Island of Lost Souls is a pretty magnificent, and not too unfaithful adaptation of H. G. Wells' canonical novel The Island of Dr. Moreau. After being caught in a shipwreck, Edward Parker winds up on an island inhabited exclusively by the enigmatic Dr. Moreau, his alcoholic assistant Montgomery, and the mysterious beast-like natives. Upon learning the terrible secrets of the island and the 'house of pain', Parker must do everything in his power to make his escape.
This film features some beautiful camerawork and wonderfully playful ideas, such as when Moreau (Laughton) casually reclines on one of his vivisection tables in a conversation. Charles Laughton infuses Moreau with white-suit neatness and a gleefully boyish gleam to his eye, which makes…
An unsettling take on the HG Wells novel The Island of Dr Moreau, this 1932 film stars the impressively demented, but relatively subtle, Charles Laughton as the scientist who is secretly conducting surgical experiments on animals. The performance of Laughton is a real treat, he really makes the film compelling, along with the plotting of the Moreau story, though this film really focuses on the horrific aspect of the tale, letting the philosophy slide to the side. The film is a little let down by the supremely wooden performance by Richard Arlen, however good direction, a sense of location and a great conclusion makes this a small inconvenience for a film that has rightfully become a classic.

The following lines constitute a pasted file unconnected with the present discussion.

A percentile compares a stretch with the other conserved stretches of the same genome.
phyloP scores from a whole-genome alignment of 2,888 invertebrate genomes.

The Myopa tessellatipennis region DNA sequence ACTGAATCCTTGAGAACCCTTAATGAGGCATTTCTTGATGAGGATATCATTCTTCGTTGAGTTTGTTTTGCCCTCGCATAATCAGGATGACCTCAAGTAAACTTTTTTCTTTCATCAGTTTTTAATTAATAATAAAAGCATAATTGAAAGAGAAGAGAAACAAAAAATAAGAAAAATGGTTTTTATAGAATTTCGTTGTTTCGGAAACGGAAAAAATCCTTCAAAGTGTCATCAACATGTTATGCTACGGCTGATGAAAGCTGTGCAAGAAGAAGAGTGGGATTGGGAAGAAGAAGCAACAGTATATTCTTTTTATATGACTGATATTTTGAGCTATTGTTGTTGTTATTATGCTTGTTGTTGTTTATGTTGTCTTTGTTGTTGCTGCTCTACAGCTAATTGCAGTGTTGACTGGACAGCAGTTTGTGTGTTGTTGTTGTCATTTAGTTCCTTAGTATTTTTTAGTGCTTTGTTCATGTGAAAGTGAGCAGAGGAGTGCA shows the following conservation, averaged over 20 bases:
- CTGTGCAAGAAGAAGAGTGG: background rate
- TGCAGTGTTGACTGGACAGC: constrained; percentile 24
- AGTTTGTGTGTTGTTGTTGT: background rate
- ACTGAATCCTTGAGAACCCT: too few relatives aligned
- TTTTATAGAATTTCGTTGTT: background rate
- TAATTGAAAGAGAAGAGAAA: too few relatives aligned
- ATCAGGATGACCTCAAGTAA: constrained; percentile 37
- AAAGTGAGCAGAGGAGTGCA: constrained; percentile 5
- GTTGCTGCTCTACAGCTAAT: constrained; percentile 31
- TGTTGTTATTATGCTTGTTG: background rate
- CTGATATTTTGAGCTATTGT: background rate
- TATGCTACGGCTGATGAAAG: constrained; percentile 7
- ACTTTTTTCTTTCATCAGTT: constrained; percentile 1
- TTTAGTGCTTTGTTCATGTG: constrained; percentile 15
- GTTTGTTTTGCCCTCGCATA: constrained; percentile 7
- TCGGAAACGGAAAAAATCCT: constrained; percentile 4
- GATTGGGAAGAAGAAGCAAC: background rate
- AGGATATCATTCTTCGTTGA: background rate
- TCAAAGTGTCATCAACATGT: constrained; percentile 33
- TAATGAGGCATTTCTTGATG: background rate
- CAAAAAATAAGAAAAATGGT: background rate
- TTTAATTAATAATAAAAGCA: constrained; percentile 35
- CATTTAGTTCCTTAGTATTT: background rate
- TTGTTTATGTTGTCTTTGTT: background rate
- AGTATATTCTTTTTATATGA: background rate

"What is the law?" Island of Lost Souls is a classic horror film that was released in 1932. In order to enjoy this film it's important to keep in mind that it was released over 80 years ago. Obviously over time it has lost some of its impact and ability to impress the viewer. However, just because it's old doesn't mean it's not fun to watch. There were several impressive camera shots. The acting, goofy or not, was fun to watch. And the classic story by H. G. Wells was interesting. Not at all my favorite classic film, but definitely worth a watch.
Acting - 5.5/10
Script - 6.5/10
Cinematography - 7/10